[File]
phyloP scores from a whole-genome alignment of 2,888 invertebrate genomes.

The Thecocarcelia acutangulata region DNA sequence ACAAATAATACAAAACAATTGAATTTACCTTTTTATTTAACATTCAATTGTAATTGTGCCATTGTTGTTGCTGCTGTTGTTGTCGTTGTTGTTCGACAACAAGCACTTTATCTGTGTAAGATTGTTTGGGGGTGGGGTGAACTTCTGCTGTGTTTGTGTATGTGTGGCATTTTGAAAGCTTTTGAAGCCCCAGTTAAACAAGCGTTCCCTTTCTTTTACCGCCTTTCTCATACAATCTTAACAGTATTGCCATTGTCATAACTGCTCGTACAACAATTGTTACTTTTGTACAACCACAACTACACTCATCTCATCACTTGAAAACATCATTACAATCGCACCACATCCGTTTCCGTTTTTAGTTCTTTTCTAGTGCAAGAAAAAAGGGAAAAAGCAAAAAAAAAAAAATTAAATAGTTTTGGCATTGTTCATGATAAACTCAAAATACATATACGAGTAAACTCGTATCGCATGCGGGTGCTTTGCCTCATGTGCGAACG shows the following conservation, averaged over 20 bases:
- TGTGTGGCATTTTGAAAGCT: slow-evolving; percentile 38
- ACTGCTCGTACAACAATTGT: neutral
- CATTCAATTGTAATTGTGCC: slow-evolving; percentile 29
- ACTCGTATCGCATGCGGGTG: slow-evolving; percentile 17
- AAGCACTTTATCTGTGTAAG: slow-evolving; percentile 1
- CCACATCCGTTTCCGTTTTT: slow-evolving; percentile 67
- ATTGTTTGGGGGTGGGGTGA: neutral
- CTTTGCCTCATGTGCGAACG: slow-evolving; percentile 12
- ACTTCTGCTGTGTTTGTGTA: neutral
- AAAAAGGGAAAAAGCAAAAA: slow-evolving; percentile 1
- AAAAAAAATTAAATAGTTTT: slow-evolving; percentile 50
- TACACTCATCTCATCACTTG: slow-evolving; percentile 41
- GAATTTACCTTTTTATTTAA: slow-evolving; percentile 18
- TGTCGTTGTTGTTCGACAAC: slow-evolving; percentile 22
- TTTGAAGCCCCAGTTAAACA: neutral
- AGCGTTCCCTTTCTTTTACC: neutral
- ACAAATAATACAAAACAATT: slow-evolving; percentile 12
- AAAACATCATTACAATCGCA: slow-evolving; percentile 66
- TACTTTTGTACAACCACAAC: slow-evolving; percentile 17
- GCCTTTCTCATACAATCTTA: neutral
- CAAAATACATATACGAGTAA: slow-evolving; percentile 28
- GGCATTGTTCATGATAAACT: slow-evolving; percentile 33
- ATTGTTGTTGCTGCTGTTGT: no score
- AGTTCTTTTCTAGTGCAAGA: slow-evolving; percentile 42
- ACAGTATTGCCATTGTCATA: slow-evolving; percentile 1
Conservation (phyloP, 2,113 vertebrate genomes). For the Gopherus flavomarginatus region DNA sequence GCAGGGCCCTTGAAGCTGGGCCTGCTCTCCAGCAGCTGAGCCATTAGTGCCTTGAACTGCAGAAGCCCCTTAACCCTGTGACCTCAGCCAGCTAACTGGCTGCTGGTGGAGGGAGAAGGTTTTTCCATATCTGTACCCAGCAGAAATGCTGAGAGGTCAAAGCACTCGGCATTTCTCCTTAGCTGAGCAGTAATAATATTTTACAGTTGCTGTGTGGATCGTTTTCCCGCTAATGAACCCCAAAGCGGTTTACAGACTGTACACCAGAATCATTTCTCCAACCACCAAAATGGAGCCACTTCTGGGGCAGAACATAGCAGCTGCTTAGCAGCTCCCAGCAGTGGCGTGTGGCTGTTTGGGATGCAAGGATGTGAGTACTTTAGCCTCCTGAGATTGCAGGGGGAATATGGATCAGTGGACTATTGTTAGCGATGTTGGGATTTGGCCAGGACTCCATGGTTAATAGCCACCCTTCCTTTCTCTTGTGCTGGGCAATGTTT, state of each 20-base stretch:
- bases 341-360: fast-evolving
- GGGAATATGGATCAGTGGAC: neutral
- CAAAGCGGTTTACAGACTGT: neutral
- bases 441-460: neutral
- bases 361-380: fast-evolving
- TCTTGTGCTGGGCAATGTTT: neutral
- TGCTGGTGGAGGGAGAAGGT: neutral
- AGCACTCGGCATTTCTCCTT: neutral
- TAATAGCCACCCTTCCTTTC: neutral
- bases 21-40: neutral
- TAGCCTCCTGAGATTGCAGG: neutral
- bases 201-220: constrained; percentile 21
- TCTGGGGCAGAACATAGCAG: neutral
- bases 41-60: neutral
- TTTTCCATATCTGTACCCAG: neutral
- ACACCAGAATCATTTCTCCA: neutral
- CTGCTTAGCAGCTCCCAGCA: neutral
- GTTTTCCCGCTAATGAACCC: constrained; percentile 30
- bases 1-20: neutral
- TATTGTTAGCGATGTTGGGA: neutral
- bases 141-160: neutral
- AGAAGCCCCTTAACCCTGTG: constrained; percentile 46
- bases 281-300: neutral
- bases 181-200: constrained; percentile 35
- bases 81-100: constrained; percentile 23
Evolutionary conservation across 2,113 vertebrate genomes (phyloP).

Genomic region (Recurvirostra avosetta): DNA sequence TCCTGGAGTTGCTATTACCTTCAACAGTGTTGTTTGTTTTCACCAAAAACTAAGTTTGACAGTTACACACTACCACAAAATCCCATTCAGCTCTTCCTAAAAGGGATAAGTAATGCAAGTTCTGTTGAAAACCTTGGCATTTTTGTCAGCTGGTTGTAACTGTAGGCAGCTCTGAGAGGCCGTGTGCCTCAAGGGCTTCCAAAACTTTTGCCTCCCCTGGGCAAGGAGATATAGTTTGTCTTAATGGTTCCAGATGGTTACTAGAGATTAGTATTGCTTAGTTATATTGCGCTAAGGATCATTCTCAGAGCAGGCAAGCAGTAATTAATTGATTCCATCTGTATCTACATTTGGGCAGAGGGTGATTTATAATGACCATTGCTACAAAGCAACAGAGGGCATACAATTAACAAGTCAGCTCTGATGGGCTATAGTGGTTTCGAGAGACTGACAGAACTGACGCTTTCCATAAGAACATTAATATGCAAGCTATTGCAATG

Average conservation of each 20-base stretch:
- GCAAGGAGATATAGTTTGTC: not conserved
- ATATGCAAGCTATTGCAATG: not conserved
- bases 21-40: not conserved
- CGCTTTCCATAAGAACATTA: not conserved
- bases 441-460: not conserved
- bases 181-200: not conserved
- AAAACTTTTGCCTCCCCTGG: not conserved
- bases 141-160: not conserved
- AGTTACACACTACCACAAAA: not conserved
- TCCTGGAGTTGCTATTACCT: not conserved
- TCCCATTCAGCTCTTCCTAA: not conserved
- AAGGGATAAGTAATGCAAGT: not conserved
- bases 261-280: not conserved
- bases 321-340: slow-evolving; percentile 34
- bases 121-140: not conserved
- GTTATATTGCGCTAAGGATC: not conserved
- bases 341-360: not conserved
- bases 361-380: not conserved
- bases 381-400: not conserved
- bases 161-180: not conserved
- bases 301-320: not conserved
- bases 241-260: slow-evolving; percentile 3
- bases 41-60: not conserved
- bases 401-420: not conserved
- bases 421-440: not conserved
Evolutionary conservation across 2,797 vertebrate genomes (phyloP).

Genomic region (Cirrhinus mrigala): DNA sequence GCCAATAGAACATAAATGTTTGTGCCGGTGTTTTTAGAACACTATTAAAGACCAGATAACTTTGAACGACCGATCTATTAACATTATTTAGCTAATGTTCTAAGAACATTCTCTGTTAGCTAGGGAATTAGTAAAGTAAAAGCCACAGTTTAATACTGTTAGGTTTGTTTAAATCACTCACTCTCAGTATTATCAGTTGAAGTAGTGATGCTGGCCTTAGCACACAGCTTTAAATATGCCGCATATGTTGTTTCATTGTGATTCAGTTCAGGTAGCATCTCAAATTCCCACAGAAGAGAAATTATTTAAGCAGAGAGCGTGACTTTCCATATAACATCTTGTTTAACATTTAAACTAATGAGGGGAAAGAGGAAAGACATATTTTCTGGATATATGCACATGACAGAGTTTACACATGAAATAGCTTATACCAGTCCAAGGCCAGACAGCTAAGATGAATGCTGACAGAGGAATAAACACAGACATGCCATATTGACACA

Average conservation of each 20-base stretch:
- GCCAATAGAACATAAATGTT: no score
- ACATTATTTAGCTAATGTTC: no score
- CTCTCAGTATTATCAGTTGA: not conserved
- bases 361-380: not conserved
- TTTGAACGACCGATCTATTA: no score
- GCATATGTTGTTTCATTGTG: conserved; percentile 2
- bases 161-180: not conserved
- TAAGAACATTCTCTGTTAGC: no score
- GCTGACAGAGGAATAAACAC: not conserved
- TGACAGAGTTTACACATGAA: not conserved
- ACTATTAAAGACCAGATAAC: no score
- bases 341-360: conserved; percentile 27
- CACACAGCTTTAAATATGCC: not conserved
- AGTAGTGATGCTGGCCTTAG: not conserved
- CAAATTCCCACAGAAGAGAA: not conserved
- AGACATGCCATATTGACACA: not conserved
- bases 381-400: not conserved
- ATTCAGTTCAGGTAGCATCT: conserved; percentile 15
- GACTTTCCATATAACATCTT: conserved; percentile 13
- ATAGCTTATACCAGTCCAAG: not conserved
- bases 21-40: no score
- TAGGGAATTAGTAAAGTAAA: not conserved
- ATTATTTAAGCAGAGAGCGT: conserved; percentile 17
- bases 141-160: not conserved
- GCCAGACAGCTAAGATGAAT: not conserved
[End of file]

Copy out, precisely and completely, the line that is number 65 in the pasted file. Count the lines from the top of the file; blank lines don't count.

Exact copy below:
- AGTTACACACTACCACAAAA: not conserved